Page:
Mayor seeks to replace finance board member
Katra and two other finance board members — Andrew Bottinick and Aldo Pistarelli — have been serving on the board although their terms expired June 1. Mezzo, a Democrat, will recommend Bottinick and Pistarelli be reappointed, according to a draft agenda sent out Friday. Katra, Bottinick and Pistarelli are all Republicans.
Mezzo wants alternate Kimberly Kiernan, also a Republican whose term expired in June, to replace Katra on the board.
The finance board is made up 10 members, including the mayor, who serves by default.
Katra sent a letter in May to the borough board asking to be reappointed. He said late last month he would like to continue serving.
Kiernan missed the chance to move up from an alternate to a regular board member in January, when the board appointed Bottinick to serve out the term of Republican Don Carten, who resigned. Although the vote was unanimous for Bottinick, some burgesses said they would like to see Kiernan move up, increasing the presence of women on the board.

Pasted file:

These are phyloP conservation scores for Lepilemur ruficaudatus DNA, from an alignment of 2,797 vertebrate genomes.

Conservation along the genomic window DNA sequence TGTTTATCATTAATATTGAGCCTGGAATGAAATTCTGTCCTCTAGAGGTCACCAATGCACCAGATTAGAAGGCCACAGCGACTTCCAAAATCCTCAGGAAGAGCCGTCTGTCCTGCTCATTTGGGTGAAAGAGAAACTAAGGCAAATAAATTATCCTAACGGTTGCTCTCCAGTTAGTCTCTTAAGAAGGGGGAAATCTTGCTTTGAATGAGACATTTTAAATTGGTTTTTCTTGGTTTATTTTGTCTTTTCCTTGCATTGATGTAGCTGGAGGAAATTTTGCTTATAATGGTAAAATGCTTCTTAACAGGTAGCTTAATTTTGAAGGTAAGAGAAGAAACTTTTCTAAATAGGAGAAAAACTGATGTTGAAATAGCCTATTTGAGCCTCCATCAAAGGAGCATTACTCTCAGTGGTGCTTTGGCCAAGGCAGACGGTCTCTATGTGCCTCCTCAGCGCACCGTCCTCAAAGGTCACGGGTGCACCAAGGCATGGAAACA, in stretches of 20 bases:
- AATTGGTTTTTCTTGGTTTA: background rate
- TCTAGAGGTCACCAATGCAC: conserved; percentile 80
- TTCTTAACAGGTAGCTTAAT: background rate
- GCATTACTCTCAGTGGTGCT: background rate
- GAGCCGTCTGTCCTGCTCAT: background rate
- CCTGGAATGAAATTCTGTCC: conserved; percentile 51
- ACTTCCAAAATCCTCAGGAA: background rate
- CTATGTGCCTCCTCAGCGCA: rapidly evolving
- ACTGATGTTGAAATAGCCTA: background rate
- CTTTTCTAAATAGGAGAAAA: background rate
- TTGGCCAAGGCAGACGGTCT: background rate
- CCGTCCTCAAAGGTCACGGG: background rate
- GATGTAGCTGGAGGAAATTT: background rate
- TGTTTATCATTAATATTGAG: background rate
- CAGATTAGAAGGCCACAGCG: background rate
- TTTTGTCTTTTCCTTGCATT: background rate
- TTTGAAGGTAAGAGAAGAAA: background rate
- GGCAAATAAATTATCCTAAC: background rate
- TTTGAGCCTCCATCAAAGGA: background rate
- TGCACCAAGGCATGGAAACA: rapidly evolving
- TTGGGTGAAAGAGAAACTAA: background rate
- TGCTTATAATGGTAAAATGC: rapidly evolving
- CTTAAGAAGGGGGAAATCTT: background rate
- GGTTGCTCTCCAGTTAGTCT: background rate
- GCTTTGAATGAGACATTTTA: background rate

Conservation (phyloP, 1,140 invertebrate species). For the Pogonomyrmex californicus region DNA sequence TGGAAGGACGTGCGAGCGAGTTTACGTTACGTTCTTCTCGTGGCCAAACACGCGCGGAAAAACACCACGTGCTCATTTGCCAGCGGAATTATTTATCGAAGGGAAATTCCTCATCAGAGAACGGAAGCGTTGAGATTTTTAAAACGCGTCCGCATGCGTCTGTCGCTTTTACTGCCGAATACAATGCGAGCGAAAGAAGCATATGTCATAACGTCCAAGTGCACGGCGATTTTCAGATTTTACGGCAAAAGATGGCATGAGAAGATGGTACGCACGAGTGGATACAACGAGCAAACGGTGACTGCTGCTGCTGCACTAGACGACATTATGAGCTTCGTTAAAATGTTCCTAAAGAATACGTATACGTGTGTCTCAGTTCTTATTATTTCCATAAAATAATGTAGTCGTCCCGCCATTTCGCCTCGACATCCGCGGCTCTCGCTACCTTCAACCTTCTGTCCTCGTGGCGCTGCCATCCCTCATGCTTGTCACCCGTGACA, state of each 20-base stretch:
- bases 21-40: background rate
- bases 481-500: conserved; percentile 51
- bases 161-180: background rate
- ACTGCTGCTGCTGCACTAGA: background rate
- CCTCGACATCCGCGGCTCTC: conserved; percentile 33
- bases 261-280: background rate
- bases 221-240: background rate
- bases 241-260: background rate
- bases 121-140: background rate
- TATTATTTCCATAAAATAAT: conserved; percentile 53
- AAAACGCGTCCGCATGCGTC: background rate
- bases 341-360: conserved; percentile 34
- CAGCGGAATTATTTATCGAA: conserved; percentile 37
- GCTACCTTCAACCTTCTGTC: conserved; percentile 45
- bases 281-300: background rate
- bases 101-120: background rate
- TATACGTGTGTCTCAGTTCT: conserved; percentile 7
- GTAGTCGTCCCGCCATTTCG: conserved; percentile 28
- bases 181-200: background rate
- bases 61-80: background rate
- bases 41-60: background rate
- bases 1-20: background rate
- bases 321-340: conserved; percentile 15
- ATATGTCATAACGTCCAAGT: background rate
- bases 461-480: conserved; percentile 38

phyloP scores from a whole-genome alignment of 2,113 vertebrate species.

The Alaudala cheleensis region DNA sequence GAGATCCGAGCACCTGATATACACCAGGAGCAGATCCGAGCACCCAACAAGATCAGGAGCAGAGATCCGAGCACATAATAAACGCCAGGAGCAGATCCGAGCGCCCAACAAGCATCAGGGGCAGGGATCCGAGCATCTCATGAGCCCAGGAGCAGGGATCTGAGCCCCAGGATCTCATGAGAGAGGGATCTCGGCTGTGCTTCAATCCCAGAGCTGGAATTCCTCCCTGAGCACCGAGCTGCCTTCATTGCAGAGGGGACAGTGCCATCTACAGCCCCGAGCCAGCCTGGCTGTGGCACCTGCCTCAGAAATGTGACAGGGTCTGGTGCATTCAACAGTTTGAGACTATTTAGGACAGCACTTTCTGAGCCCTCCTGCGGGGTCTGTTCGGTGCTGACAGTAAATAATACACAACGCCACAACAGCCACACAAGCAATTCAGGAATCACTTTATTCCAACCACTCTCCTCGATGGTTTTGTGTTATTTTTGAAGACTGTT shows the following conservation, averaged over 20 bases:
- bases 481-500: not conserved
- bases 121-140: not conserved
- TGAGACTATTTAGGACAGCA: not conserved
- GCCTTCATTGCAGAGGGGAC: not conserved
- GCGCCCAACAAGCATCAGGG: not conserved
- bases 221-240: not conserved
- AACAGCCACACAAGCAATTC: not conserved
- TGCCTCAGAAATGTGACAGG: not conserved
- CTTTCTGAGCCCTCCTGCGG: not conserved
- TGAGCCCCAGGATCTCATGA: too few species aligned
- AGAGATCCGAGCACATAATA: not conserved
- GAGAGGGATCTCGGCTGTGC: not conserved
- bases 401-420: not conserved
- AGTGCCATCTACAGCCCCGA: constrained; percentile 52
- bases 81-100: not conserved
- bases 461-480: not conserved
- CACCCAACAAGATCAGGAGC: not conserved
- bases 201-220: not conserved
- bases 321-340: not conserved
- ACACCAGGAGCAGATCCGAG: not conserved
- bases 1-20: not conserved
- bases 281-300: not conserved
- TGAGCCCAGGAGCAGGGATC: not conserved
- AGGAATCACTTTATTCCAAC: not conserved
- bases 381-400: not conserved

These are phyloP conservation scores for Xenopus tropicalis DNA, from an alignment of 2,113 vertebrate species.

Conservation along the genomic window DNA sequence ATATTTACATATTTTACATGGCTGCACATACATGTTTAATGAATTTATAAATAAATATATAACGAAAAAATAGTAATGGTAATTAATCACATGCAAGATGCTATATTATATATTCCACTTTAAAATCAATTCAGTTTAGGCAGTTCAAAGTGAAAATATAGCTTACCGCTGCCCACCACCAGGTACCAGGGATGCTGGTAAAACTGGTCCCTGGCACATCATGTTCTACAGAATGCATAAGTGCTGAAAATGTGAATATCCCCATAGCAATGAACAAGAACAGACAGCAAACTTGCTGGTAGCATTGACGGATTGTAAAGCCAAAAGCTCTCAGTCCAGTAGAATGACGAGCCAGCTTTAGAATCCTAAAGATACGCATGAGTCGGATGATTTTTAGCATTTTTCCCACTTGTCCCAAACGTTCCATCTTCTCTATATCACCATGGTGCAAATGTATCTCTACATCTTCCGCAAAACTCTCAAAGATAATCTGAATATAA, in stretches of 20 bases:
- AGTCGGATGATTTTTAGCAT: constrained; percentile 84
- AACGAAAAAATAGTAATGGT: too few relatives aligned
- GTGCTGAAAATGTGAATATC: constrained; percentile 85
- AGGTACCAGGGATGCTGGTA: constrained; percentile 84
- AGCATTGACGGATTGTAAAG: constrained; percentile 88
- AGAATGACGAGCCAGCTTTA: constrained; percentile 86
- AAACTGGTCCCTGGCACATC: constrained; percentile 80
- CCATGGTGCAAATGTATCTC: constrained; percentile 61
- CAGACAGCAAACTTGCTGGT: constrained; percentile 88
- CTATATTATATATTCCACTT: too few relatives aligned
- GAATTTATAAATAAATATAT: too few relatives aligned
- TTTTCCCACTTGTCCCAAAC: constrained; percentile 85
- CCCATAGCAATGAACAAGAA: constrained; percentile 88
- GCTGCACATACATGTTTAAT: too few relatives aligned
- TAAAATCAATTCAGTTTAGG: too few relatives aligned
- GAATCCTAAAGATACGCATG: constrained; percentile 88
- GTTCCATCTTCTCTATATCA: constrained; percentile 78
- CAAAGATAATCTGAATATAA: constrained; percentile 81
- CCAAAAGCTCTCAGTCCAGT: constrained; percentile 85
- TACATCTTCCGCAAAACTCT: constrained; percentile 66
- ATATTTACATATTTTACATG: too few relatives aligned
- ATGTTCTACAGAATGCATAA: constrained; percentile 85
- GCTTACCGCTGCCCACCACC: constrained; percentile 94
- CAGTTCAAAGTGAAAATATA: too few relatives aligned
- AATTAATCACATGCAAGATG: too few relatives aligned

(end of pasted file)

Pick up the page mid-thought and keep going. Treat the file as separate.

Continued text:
Mezzo said Friday he had not discussed the change with Katra.
“I’d just like to go in a different direction and give Ms. Kiernan the opportunity to serve,” Mezzo said.
On his blog last month, Mezzo called Katra “hyperpartisan” and claimed Katra had cited inaccurate facts in a speech he made nominating Republican candidate James O’Sullivan for mayor.
In his four years on the finance board, Katra has made himself known as one of the more outspoken and conservative members. He has drawn both praise and blame for proposing spending cuts sometimes criticized as unrealistic or impossible.
In his letter to the borough board, Katra claimed he had missed only a handful of meetings in four years and that he had met with numerous employees to further his knowledge of different municipal departments.
The borough board is scheduled to vote Tuesday on the appointments. The board could reject Mezzo’s recommendations or propose different candidates for appointment.
Mezzo said he was not sure how often a member of a board or commission in the borough, with an interest in continuing to serve, is not reappointed. Four years ago, Mezzo decided to drop Bottinick from the police commission in favor of a retired state trooper. Police commission appointments are made by the mayor alone.
If Kiernan takes Katra’s place, the borough board will have to appoint someone as an alternate member to fill Kiernan’s former slot. That vacancy would be addressed at a later date, Mezzo said.